Starting this week and continuing through the next several weeks, staff under contract with the Chicago Department of Public Health will begin dropping larvicide in catch basins throughout the City. This annual activity is done to decrease the number of mosquitoes that can transmit the West Nile virus.
Here is some additional information on this effort:
What is a larvicide? A larvicide is a type of insecticide used to kill or interrupt the development of immature forms of mosquitoes, preventing them from becoming adults.
Is the larvicide safe? This larvicide is registered for use by the EPA and is safe for humans as well as for animals that may come in contact with it, including fish, other aquatic life, and birds.
How will I know when the larvicide is being placed in my neighborhood? Crews will be easily recognized: they will be wearing an orange vest and will be walking up and down the street placing the larvicide in catch basins. Crews will be escorted by a van with the contractor’s insignia – ‘Vector Disease Control International.’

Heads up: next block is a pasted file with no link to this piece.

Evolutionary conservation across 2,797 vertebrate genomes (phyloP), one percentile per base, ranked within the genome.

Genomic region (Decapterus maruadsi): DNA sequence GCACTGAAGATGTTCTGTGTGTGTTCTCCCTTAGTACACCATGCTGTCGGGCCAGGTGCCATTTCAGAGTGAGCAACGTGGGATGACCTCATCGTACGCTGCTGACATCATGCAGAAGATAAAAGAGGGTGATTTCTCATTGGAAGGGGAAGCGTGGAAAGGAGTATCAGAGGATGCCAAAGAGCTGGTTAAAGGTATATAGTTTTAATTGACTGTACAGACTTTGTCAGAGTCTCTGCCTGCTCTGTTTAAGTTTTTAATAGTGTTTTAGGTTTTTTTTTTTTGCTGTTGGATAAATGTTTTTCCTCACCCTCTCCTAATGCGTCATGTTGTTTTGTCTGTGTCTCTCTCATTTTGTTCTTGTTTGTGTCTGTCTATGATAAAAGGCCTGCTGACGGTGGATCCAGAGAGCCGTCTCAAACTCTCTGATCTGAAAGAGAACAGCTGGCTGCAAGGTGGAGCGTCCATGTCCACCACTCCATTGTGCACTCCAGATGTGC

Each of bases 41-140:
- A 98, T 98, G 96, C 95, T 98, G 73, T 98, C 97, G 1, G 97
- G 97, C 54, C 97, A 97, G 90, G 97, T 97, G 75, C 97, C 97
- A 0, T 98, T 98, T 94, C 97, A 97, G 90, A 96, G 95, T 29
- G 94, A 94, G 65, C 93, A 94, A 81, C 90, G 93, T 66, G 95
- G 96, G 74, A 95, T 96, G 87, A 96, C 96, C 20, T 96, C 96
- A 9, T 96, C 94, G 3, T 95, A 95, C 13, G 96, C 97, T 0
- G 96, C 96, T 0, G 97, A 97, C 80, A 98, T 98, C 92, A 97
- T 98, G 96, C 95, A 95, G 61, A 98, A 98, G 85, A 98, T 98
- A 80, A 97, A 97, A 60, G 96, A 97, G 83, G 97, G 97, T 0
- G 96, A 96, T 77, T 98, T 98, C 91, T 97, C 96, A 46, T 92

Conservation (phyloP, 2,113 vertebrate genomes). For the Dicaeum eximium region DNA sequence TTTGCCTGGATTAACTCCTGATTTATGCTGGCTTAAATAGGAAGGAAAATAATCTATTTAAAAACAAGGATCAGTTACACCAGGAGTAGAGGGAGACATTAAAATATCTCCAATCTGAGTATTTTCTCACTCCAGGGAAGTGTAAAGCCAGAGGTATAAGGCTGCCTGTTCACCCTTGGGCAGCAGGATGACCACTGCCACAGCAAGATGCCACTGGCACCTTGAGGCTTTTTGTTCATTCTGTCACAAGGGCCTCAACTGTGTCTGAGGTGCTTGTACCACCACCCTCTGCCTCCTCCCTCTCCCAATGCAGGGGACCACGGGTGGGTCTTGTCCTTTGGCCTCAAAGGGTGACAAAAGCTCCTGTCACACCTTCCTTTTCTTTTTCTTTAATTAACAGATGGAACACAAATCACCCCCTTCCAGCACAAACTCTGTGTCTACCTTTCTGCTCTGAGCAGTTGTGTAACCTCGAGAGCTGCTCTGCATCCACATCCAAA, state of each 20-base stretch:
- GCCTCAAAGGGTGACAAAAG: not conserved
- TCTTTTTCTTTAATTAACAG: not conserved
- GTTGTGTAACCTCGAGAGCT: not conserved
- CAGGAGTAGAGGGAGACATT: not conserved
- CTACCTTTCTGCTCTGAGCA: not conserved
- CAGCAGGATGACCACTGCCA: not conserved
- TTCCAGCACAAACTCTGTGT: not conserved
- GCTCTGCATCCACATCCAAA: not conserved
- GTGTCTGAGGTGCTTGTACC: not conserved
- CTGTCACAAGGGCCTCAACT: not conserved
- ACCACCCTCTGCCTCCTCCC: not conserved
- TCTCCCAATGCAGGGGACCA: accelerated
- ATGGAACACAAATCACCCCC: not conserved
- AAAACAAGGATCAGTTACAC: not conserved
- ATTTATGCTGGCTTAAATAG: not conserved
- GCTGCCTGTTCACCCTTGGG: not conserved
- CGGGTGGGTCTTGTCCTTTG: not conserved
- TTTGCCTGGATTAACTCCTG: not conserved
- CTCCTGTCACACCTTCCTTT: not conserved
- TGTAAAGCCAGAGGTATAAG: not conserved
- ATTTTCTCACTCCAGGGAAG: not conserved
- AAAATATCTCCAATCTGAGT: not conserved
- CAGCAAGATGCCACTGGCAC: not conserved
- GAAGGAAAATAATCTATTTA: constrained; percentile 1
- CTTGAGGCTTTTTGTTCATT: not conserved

How is the larvicide used? The larvicide is uniquely shaped to fit between the small openings in the catch basins. Once in the catch basin, small amounts of the active ingredient are released over time.
What larvicide is used?
The brand name of the larvacide is Fourstar® Briquets.
Which areas of the City will larvicide be placed? Larvicide is placed in areas of the City where data have shown an increased likelihood of identifying mosquitoes infected with the West Nile virus. A map showing the locations of the larviciding effort is attached.
Does this effort help address Zika virus? This effort is primarily focused on combating West Nile virus by decreasing the number of mosquitoes that can transmit this virus. Though Zika virus is transmitted by mosquitoes, the risk for Chicagoans for contracting Zika virus is low, as the main species of mosquito that transmits this virus is not native to Chicago. However, we will be placing traps throughout the City to monitor for the types of mosquitoes that can transmit Zika virus.